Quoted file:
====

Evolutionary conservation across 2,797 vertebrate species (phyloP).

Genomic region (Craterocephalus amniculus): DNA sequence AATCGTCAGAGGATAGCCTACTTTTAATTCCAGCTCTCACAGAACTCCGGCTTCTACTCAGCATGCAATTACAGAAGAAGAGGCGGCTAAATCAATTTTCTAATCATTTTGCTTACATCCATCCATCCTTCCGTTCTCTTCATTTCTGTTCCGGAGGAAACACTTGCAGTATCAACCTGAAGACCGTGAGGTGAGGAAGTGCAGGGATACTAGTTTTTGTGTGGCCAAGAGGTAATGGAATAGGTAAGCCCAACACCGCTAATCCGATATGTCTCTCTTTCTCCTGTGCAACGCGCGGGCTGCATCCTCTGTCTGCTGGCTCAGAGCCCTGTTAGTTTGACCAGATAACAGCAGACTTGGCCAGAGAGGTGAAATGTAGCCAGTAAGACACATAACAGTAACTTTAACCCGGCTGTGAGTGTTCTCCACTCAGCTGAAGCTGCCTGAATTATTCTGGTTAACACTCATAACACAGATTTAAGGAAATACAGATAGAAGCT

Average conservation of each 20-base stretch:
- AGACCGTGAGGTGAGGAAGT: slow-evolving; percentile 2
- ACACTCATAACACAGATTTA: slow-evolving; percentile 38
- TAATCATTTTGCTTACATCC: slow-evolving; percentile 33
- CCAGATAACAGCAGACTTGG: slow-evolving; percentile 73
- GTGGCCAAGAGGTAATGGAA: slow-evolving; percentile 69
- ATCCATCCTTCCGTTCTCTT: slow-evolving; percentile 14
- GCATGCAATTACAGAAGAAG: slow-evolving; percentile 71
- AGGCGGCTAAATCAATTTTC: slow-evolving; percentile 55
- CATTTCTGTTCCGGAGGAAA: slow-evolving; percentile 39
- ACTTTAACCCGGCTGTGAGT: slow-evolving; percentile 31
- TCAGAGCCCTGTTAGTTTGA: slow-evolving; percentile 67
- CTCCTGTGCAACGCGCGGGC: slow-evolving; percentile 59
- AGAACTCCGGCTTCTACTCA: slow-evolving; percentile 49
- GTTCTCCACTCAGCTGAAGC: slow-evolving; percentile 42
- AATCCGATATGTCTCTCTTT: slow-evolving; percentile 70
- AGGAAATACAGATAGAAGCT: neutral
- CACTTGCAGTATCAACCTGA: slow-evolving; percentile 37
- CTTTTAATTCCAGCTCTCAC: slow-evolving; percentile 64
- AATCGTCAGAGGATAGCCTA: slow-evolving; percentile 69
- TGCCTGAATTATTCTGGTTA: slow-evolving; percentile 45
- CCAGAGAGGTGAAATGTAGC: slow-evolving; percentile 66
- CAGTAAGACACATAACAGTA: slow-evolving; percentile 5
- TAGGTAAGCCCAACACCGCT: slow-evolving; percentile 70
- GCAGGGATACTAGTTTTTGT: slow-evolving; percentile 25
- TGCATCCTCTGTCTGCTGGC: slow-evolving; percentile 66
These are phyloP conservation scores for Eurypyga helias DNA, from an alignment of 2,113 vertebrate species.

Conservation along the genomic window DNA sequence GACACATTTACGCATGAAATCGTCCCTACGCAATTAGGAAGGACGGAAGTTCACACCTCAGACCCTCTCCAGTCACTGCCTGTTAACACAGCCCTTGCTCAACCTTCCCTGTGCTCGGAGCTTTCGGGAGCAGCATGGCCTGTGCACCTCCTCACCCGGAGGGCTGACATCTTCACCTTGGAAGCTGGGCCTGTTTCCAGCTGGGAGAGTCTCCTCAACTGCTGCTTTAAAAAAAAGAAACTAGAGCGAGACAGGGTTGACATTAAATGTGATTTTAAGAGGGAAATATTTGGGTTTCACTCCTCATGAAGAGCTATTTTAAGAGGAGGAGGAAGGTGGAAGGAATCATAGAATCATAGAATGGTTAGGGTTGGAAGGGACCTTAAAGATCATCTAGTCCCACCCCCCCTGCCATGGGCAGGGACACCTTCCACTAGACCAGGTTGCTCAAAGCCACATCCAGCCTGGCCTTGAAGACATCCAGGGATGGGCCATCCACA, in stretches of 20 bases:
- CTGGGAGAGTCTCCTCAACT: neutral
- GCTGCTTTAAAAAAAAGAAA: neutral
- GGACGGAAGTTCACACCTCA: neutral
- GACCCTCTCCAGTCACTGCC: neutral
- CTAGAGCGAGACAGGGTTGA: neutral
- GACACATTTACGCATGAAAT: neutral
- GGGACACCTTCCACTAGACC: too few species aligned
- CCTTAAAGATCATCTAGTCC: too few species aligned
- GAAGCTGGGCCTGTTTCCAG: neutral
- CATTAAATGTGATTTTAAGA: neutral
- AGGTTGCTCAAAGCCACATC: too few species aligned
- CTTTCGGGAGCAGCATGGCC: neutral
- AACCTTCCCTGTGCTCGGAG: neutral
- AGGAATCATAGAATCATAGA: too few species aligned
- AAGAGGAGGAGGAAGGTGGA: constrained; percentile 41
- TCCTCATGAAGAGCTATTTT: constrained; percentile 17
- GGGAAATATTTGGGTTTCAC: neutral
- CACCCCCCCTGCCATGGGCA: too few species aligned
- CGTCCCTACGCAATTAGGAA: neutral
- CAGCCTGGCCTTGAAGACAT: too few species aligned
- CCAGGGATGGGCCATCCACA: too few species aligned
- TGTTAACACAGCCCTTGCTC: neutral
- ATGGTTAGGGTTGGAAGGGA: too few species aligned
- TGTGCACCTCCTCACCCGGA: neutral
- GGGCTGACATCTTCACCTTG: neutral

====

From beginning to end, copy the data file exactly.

Evolutionary conservation across 2,797 vertebrate species (phyloP).

Genomic region (Craterocephalus amniculus): DNA sequence AATCGTCAGAGGATAGCCTACTTTTAATTCCAGCTCTCACAGAACTCCGGCTTCTACTCAGCATGCAATTACAGAAGAAGAGGCGGCTAAATCAATTTTCTAATCATTTTGCTTACATCCATCCATCCTTCCGTTCTCTTCATTTCTGTTCCGGAGGAAACACTTGCAGTATCAACCTGAAGACCGTGAGGTGAGGAAGTGCAGGGATACTAGTTTTTGTGTGGCCAAGAGGTAATGGAATAGGTAAGCCCAACACCGCTAATCCGATATGTCTCTCTTTCTCCTGTGCAACGCGCGGGCTGCATCCTCTGTCTGCTGGCTCAGAGCCCTGTTAGTTTGACCAGATAACAGCAGACTTGGCCAGAGAGGTGAAATGTAGCCAGTAAGACACATAACAGTAACTTTAACCCGGCTGTGAGTGTTCTCCACTCAGCTGAAGCTGCCTGAATTATTCTGGTTAACACTCATAACACAGATTTAAGGAAATACAGATAGAAGCT

Average conservation of each 20-base stretch:
- AGACCGTGAGGTGAGGAAGT: slow-evolving; percentile 2
- ACACTCATAACACAGATTTA: slow-evolving; percentile 38
- TAATCATTTTGCTTACATCC: slow-evolving; percentile 33
- CCAGATAACAGCAGACTTGG: slow-evolving; percentile 73
- GTGGCCAAGAGGTAATGGAA: slow-evolving; percentile 69
- ATCCATCCTTCCGTTCTCTT: slow-evolving; percentile 14
- GCATGCAATTACAGAAGAAG: slow-evolving; percentile 71
- AGGCGGCTAAATCAATTTTC: slow-evolving; percentile 55
- CATTTCTGTTCCGGAGGAAA: slow-evolving; percentile 39
- ACTTTAACCCGGCTGTGAGT: slow-evolving; percentile 31
- TCAGAGCCCTGTTAGTTTGA: slow-evolving; percentile 67
- CTCCTGTGCAACGCGCGGGC: slow-evolving; percentile 59
- AGAACTCCGGCTTCTACTCA: slow-evolving; percentile 49
- GTTCTCCACTCAGCTGAAGC: slow-evolving; percentile 42
- AATCCGATATGTCTCTCTTT: slow-evolving; percentile 70
- AGGAAATACAGATAGAAGCT: neutral
- CACTTGCAGTATCAACCTGA: slow-evolving; percentile 37
- CTTTTAATTCCAGCTCTCAC: slow-evolving; percentile 64
- AATCGTCAGAGGATAGCCTA: slow-evolving; percentile 69
- TGCCTGAATTATTCTGGTTA: slow-evolving; percentile 45
- CCAGAGAGGTGAAATGTAGC: slow-evolving; percentile 66
- CAGTAAGACACATAACAGTA: slow-evolving; percentile 5
- TAGGTAAGCCCAACACCGCT: slow-evolving; percentile 70
- GCAGGGATACTAGTTTTTGT: slow-evolving; percentile 25
- TGCATCCTCTGTCTGCTGGC: slow-evolving; percentile 66
These are phyloP conservation scores for Eurypyga helias DNA, from an alignment of 2,113 vertebrate species.

Conservation along the genomic window DNA sequence GACACATTTACGCATGAAATCGTCCCTACGCAATTAGGAAGGACGGAAGTTCACACCTCAGACCCTCTCCAGTCACTGCCTGTTAACACAGCCCTTGCTCAACCTTCCCTGTGCTCGGAGCTTTCGGGAGCAGCATGGCCTGTGCACCTCCTCACCCGGAGGGCTGACATCTTCACCTTGGAAGCTGGGCCTGTTTCCAGCTGGGAGAGTCTCCTCAACTGCTGCTTTAAAAAAAAGAAACTAGAGCGAGACAGGGTTGACATTAAATGTGATTTTAAGAGGGAAATATTTGGGTTTCACTCCTCATGAAGAGCTATTTTAAGAGGAGGAGGAAGGTGGAAGGAATCATAGAATCATAGAATGGTTAGGGTTGGAAGGGACCTTAAAGATCATCTAGTCCCACCCCCCCTGCCATGGGCAGGGACACCTTCCACTAGACCAGGTTGCTCAAAGCCACATCCAGCCTGGCCTTGAAGACATCCAGGGATGGGCCATCCACA, in stretches of 20 bases:
- CTGGGAGAGTCTCCTCAACT: neutral
- GCTGCTTTAAAAAAAAGAAA: neutral
- GGACGGAAGTTCACACCTCA: neutral
- GACCCTCTCCAGTCACTGCC: neutral
- CTAGAGCGAGACAGGGTTGA: neutral
- GACACATTTACGCATGAAAT: neutral
- GGGACACCTTCCACTAGACC: too few species aligned
- CCTTAAAGATCATCTAGTCC: too few species aligned
- GAAGCTGGGCCTGTTTCCAG: neutral
- CATTAAATGTGATTTTAAGA: neutral
- AGGTTGCTCAAAGCCACATC: too few species aligned
- CTTTCGGGAGCAGCATGGCC: neutral
- AACCTTCCCTGTGCTCGGAG: neutral
- AGGAATCATAGAATCATAGA: too few species aligned
- AAGAGGAGGAGGAAGGTGGA: constrained; percentile 41
- TCCTCATGAAGAGCTATTTT: constrained; percentile 17
- GGGAAATATTTGGGTTTCAC: neutral
- CACCCCCCCTGCCATGGGCA: too few species aligned
- CGTCCCTACGCAATTAGGAA: neutral
- CAGCCTGGCCTTGAAGACAT: too few species aligned
- CCAGGGATGGGCCATCCACA: too few species aligned
- TGTTAACACAGCCCTTGCTC: neutral
- ATGGTTAGGGTTGGAAGGGA: too few species aligned
- TGTGCACCTCCTCACCCGGA: neutral
- GGGCTGACATCTTCACCTTG: neutral